13 January 2013

How a simple smartphone can turn your car, home, or medical device into a deadly weapon

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The day is not far off when the manipulation of medical devices will be done routinely by punching keys on a smartphone, writes Charles C. Mann in Vanity Fair, putting an individual’s internal organs in the hands of every hacker, online scammer, and digital vandal on Earth.

“[Increasingly,] a smartphone links patients’ bodies and doctors’ computers, which in turn are connected to the Internet, which in turn is connected to any smartphone anywhere. The new devices could put the management of an individual’s internal organs, in the hands of every hacker, online scammer, and digital vandal on Earth.” […]

“Medical devices represent only one early and obvious target of opportunity. Major power and telephone grids have long been controlled by computer networks, but now similar systems are embedded in such mundane objects as electric meters, alarm clocks, home refrigerators and thermostats, video cameras, bathroom scales, and Christmas-tree lights—all of which are, or soon will be, accessible remotely. Every automobile on the market today has scores of built-in computers, many of which can be accessed from outside the vehicle. Not only are new homes connected to the Internet but their appliances are too.”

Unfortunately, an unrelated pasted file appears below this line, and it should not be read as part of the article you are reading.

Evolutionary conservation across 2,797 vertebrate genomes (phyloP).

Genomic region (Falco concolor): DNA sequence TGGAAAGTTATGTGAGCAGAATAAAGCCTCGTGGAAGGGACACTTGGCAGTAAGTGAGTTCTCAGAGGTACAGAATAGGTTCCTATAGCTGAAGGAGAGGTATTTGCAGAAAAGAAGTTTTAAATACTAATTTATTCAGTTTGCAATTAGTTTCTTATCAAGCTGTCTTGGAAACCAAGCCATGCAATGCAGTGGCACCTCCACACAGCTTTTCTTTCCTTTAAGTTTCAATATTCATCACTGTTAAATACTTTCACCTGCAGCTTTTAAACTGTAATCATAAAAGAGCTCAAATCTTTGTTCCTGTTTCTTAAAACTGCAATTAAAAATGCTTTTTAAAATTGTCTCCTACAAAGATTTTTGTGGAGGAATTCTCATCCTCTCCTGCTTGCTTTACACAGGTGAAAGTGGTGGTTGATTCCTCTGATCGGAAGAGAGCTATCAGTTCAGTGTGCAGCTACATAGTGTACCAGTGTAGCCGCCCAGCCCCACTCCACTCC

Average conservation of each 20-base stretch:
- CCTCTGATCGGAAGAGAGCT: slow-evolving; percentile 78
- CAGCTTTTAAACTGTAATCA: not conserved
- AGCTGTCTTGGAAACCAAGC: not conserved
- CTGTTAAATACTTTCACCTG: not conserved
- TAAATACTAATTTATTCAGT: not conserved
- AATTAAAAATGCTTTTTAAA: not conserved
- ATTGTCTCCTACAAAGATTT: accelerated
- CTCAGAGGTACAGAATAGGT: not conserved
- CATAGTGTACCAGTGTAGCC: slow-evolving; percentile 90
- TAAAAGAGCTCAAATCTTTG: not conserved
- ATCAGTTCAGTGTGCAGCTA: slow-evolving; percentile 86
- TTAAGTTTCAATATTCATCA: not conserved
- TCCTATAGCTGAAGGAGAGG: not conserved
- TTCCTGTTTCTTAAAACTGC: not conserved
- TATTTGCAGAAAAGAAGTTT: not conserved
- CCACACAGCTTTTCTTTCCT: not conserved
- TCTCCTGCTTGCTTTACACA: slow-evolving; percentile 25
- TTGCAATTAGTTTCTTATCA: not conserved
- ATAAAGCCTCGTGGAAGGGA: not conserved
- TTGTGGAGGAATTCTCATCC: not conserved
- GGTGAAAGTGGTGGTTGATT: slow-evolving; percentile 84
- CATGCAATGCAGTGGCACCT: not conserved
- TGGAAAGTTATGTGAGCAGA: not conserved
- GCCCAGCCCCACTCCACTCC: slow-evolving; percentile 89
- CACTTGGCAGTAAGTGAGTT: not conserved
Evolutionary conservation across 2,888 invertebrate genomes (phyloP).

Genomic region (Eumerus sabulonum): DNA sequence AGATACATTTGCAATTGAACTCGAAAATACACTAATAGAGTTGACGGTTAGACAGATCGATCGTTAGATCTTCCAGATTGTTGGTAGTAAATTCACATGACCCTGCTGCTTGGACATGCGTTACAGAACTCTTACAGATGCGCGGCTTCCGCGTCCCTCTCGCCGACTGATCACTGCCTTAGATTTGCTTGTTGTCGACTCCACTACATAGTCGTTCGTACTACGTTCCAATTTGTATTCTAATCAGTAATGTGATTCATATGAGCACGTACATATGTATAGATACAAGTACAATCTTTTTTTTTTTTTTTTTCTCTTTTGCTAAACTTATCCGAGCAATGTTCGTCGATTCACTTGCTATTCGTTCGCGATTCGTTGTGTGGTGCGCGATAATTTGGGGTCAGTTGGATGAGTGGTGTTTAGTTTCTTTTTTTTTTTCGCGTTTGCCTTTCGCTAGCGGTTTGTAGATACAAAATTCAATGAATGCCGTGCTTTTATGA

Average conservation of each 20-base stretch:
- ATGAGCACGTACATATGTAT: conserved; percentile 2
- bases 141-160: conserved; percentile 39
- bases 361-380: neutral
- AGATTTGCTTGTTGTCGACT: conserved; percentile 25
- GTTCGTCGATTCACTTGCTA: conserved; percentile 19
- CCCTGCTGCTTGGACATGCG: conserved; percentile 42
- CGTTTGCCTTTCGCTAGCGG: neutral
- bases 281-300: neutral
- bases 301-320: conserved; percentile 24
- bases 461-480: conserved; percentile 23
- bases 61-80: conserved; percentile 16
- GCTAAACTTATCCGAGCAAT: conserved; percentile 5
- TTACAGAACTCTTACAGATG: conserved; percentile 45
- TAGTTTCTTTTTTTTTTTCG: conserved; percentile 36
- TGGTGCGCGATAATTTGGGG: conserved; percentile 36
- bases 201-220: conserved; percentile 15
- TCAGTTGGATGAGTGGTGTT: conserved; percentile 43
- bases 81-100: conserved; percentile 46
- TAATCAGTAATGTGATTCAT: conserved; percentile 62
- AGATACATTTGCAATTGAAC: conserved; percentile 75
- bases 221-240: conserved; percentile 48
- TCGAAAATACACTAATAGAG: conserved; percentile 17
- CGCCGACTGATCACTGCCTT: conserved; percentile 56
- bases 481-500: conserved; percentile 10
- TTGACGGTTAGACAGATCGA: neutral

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5 November 2015
[Conference] Design & The City, Amsterdam, April 2016
Design & The City explores citizen-centered design approaches for the smart city. Central theme is the role of design(ers) to create opportunities and practices for citizens, (social) entrepreneurs and policy makers towards more liveable, sustainable and …
3 November 2015
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Excerpt (above) - full replay Abstract H​ow do we nurture conditions in which a diffuse creativity can flourish and evolve through collaborative organisations and, in so doing, realise meaningful steps towards a more resilient and sustainable …

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Happy Playful New Year
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